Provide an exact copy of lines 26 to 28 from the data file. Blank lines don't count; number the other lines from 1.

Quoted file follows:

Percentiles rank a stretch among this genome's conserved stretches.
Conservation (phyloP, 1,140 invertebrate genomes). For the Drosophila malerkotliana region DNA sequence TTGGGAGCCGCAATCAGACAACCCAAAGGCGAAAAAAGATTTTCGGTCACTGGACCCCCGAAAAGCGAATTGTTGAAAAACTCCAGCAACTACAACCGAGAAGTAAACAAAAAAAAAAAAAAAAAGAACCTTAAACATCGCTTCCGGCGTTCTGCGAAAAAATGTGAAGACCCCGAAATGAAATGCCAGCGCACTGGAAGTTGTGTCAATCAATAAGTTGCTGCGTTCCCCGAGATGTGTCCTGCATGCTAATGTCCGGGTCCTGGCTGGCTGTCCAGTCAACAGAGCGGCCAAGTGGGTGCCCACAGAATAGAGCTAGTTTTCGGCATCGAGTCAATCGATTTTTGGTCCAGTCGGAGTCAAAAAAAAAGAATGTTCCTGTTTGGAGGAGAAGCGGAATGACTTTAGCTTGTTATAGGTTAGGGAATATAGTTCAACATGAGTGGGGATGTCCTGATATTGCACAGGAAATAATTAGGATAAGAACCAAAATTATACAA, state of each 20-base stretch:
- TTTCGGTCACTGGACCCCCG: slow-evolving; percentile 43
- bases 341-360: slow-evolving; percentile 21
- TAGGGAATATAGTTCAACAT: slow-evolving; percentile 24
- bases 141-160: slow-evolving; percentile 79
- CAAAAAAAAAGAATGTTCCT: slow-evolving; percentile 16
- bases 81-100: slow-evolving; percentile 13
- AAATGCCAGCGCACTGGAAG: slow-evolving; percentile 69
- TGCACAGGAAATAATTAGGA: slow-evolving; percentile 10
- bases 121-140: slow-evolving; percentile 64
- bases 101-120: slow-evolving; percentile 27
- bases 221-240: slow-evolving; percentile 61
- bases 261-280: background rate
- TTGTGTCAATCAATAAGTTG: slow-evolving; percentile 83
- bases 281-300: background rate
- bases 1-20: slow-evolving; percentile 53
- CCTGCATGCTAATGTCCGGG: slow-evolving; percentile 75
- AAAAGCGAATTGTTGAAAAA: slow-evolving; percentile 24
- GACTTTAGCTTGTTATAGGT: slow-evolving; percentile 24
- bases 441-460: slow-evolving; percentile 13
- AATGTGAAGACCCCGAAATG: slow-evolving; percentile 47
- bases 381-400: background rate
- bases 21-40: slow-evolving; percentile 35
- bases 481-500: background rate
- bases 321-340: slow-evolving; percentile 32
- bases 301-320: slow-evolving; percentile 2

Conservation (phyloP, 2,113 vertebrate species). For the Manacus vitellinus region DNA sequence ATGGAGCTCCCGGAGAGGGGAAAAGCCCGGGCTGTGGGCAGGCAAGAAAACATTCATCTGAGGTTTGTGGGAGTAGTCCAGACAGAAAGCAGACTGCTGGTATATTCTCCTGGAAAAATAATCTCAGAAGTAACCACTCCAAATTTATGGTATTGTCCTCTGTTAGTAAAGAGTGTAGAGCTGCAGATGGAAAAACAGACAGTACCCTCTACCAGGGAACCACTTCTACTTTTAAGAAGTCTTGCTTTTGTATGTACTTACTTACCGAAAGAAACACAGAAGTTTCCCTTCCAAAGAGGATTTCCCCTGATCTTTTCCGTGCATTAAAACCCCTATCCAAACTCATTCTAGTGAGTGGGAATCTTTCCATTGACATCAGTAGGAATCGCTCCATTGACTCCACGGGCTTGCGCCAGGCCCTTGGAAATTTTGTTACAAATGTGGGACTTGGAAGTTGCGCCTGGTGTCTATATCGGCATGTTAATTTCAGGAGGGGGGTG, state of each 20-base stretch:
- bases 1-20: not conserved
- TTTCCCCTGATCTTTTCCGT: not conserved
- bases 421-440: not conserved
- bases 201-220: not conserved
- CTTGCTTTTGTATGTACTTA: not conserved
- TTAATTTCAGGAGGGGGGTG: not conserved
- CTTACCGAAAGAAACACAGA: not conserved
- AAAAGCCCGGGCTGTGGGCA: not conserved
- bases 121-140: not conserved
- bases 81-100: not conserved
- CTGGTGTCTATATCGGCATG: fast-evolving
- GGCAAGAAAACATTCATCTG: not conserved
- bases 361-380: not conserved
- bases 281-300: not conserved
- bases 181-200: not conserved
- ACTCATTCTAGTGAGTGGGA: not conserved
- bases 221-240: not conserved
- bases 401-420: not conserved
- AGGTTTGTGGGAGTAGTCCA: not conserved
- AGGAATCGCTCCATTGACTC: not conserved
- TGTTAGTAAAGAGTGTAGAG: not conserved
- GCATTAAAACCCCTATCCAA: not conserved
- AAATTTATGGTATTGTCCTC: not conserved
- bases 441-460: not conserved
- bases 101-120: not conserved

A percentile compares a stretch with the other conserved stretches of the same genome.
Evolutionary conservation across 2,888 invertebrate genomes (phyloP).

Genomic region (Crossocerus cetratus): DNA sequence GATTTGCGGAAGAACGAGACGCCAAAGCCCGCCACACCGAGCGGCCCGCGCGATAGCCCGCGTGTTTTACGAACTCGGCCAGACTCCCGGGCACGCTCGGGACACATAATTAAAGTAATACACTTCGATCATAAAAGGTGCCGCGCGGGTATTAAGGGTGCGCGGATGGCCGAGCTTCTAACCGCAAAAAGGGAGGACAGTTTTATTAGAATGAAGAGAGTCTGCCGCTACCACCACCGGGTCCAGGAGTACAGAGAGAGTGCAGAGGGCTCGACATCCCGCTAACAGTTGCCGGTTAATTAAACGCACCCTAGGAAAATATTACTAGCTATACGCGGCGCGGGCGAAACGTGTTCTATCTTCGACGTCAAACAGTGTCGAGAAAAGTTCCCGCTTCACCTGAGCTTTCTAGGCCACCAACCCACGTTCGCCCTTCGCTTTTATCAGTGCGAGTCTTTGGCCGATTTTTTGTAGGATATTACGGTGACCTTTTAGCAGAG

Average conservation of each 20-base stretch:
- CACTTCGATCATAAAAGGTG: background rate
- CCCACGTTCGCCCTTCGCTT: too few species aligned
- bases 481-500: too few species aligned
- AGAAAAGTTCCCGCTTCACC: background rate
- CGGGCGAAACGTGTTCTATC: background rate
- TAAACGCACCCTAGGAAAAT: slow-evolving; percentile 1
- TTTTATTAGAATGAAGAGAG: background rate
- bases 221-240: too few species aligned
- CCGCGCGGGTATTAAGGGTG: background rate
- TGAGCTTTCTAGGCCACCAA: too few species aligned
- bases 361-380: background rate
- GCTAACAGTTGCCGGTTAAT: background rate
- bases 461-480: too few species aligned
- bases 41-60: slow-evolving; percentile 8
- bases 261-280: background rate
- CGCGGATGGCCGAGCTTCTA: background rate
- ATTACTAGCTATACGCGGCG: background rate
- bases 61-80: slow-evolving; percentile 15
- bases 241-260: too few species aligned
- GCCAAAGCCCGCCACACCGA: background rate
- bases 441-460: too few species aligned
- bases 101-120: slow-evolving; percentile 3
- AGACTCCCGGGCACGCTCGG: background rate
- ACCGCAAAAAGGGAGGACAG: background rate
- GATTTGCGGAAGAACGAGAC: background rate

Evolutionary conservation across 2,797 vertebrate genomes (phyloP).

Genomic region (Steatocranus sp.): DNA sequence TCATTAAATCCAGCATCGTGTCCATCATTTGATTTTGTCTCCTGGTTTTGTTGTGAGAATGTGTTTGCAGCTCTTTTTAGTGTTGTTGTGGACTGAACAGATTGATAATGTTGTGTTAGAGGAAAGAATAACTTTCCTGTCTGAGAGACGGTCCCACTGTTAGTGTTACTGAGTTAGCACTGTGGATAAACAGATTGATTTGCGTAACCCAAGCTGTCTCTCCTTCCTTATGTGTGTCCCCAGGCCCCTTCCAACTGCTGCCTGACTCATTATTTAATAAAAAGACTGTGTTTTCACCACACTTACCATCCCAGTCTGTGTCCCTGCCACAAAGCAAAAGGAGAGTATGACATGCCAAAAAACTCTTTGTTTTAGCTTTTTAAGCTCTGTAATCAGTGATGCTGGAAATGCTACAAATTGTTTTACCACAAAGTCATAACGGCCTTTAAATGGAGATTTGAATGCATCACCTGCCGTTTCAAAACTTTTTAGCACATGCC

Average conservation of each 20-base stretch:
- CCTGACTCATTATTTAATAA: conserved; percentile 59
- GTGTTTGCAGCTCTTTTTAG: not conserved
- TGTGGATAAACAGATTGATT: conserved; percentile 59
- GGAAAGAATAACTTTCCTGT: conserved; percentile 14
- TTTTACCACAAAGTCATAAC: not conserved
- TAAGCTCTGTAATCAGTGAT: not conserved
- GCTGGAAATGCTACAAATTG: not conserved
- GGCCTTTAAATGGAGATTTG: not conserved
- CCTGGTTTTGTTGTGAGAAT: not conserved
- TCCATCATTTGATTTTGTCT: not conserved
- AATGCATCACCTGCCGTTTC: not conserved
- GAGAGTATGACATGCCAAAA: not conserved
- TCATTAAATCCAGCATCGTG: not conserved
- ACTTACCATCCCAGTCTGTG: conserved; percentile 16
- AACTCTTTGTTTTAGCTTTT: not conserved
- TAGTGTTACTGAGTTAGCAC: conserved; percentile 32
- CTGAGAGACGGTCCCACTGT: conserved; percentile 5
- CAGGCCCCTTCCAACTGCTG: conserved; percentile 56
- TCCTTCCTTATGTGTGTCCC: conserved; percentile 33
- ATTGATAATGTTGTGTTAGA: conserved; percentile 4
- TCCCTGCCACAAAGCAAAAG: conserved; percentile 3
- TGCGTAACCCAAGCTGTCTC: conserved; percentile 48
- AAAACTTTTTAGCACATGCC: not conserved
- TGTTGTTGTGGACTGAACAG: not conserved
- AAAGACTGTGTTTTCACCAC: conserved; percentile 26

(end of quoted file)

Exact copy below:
- bases 321-340: slow-evolving; percentile 32
- bases 301-320: slow-evolving; percentile 2

Conservation (phyloP, 2,113 vertebrate species). For the Manacus vitellinus region DNA sequence ATGGAGCTCCCGGAGAGGGGAAAAGCCCGGGCTGTGGGCAGGCAAGAAAACATTCATCTGAGGTTTGTGGGAGTAGTCCAGACAGAAAGCAGACTGCTGGTATATTCTCCTGGAAAAATAATCTCAGAAGTAACCACTCCAAATTTATGGTATTGTCCTCTGTTAGTAAAGAGTGTAGAGCTGCAGATGGAAAAACAGACAGTACCCTCTACCAGGGAACCACTTCTACTTTTAAGAAGTCTTGCTTTTGTATGTACTTACTTACCGAAAGAAACACAGAAGTTTCCCTTCCAAAGAGGATTTCCCCTGATCTTTTCCGTGCATTAAAACCCCTATCCAAACTCATTCTAGTGAGTGGGAATCTTTCCATTGACATCAGTAGGAATCGCTCCATTGACTCCACGGGCTTGCGCCAGGCCCTTGGAAATTTTGTTACAAATGTGGGACTTGGAAGTTGCGCCTGGTGTCTATATCGGCATGTTAATTTCAGGAGGGGGGTG, state of each 20-base stretch: